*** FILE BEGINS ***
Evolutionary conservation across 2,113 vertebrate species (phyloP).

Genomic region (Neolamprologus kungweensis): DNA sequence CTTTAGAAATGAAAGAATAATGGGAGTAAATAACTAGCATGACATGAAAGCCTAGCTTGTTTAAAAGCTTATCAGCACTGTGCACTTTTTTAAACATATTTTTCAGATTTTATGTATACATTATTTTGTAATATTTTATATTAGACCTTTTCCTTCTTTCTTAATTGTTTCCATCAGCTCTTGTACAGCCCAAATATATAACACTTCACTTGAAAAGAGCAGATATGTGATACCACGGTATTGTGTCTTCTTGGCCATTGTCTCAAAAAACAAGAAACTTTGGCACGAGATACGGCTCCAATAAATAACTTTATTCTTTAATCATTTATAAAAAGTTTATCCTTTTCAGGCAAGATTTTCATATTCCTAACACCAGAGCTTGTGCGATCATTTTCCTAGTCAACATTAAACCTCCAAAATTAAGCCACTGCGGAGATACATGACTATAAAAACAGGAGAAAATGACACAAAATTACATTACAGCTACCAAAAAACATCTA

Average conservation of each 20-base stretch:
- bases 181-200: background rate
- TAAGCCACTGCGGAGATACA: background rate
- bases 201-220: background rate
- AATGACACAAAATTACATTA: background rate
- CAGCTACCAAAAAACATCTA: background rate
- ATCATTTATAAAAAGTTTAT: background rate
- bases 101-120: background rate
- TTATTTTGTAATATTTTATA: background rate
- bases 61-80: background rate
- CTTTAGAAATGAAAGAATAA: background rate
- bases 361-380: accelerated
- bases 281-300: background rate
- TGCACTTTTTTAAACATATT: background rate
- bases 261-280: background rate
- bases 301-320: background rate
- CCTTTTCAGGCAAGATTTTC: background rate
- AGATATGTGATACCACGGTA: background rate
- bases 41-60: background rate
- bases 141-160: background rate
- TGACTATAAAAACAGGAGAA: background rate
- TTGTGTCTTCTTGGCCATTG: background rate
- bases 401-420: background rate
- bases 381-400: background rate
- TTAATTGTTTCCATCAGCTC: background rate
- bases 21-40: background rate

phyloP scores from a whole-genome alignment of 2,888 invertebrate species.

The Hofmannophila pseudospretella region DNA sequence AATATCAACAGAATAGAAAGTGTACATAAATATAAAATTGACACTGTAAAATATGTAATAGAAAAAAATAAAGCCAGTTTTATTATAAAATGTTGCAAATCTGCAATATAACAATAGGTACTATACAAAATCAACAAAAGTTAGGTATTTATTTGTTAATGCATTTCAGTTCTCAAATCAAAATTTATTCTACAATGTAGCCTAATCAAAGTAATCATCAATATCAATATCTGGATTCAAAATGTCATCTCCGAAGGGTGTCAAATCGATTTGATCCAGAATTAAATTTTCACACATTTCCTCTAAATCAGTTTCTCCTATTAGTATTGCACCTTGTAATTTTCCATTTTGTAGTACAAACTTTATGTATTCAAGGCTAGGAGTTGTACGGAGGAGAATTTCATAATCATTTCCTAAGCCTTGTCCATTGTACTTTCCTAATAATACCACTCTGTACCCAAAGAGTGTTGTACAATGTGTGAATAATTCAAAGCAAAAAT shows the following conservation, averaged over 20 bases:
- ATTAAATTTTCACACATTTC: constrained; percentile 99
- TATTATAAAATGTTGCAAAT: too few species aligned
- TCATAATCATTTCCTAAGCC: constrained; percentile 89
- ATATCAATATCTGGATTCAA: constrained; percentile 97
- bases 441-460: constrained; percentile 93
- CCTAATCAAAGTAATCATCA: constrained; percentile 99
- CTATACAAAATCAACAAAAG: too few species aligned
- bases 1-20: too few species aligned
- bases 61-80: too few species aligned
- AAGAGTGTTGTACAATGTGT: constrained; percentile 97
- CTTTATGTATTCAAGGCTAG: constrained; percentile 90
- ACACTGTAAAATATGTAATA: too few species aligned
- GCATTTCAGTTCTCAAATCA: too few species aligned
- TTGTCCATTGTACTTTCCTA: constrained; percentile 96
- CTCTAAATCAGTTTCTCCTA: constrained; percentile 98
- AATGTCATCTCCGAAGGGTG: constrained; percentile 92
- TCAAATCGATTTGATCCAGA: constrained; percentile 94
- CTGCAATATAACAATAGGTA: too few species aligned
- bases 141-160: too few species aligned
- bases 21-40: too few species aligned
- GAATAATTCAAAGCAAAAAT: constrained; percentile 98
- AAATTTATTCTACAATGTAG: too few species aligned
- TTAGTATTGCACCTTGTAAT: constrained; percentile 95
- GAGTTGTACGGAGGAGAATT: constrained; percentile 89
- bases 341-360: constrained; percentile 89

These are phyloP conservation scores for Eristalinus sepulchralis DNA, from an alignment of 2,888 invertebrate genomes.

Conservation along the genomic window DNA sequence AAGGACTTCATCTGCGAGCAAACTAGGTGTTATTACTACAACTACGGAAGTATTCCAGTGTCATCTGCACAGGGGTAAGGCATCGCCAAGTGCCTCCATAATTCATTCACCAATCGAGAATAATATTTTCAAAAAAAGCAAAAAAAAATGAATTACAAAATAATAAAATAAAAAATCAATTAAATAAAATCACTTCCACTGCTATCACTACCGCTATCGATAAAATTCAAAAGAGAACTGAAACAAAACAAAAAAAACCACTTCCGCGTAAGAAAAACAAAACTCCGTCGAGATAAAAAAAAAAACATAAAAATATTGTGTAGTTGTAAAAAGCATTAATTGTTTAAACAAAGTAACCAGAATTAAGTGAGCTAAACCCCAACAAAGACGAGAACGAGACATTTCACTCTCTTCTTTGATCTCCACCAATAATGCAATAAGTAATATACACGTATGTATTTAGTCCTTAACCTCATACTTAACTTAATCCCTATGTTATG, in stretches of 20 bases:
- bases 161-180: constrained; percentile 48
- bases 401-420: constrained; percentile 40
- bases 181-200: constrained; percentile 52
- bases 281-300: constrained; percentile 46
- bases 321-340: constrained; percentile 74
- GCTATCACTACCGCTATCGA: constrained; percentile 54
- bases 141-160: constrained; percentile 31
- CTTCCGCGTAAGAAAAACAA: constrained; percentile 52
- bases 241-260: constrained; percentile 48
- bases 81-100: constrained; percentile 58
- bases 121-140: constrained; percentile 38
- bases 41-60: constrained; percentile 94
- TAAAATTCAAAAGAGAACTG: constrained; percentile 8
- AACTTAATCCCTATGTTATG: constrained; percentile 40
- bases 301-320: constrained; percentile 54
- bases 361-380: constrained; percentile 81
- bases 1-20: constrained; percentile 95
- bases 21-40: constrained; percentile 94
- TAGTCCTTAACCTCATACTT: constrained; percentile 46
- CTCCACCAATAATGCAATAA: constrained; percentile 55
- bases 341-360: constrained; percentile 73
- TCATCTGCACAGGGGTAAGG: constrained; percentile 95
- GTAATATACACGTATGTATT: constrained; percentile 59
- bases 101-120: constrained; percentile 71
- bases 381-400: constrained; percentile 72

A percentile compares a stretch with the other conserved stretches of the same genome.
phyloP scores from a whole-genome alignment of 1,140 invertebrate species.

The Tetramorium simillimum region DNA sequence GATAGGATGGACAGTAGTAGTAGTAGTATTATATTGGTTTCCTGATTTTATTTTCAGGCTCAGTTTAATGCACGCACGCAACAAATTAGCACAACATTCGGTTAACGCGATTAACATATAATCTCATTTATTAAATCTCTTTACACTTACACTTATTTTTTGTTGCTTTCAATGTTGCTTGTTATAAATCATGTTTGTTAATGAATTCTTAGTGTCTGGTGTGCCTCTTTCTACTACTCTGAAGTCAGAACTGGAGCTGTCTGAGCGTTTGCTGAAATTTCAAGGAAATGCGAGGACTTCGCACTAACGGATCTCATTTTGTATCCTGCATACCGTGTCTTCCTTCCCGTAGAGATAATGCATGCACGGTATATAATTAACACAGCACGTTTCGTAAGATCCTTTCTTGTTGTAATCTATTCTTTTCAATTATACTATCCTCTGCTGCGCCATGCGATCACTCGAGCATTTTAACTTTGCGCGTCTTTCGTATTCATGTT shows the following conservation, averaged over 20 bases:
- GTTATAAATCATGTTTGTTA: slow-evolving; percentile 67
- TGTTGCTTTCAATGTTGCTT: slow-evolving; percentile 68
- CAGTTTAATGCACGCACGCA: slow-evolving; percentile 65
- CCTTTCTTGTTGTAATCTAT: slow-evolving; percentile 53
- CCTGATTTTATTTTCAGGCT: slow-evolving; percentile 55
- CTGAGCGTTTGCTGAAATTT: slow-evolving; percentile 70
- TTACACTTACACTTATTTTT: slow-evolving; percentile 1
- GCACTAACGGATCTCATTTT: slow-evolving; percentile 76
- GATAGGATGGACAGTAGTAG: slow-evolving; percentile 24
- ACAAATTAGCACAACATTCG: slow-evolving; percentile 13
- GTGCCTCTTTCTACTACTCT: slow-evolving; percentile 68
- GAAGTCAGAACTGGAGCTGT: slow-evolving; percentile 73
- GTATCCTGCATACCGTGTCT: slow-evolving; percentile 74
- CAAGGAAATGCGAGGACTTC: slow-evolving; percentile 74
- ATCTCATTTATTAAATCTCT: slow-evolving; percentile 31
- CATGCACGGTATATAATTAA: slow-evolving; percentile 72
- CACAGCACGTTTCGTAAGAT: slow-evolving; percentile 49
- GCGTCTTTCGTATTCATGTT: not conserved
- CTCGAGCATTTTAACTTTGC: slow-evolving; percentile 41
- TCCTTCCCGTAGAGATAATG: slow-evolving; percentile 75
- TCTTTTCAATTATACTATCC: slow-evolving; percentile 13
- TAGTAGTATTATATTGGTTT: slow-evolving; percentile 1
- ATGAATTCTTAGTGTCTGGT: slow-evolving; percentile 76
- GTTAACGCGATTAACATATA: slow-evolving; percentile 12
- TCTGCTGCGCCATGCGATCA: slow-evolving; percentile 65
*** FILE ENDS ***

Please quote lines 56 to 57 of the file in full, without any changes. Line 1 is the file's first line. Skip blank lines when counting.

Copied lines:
These are phyloP conservation scores for Eristalinus sepulchralis DNA, from an alignment of 2,888 invertebrate genomes.

Conservation along the genomic window DNA sequence AAGGACTTCATCTGCGAGCAAACTAGGTGTTATTACTACAACTACGGAAGTATTCCAGTGTCATCTGCACAGGGGTAAGGCATCGCCAAGTGCCTCCATAATTCATTCACCAATCGAGAATAATATTTTCAAAAAAAGCAAAAAAAAATGAATTACAAAATAATAAAATAAAAAATCAATTAAATAAAATCACTTCCACTGCTATCACTACCGCTATCGATAAAATTCAAAAGAGAACTGAAACAAAACAAAAAAAACCACTTCCGCGTAAGAAAAACAAAACTCCGTCGAGATAAAAAAAAAAACATAAAAATATTGTGTAGTTGTAAAAAGCATTAATTGTTTAAACAAAGTAACCAGAATTAAGTGAGCTAAACCCCAACAAAGACGAGAACGAGACATTTCACTCTCTTCTTTGATCTCCACCAATAATGCAATAAGTAATATACACGTATGTATTTAGTCCTTAACCTCATACTTAACTTAATCCCTATGTTATG, in stretches of 20 bases: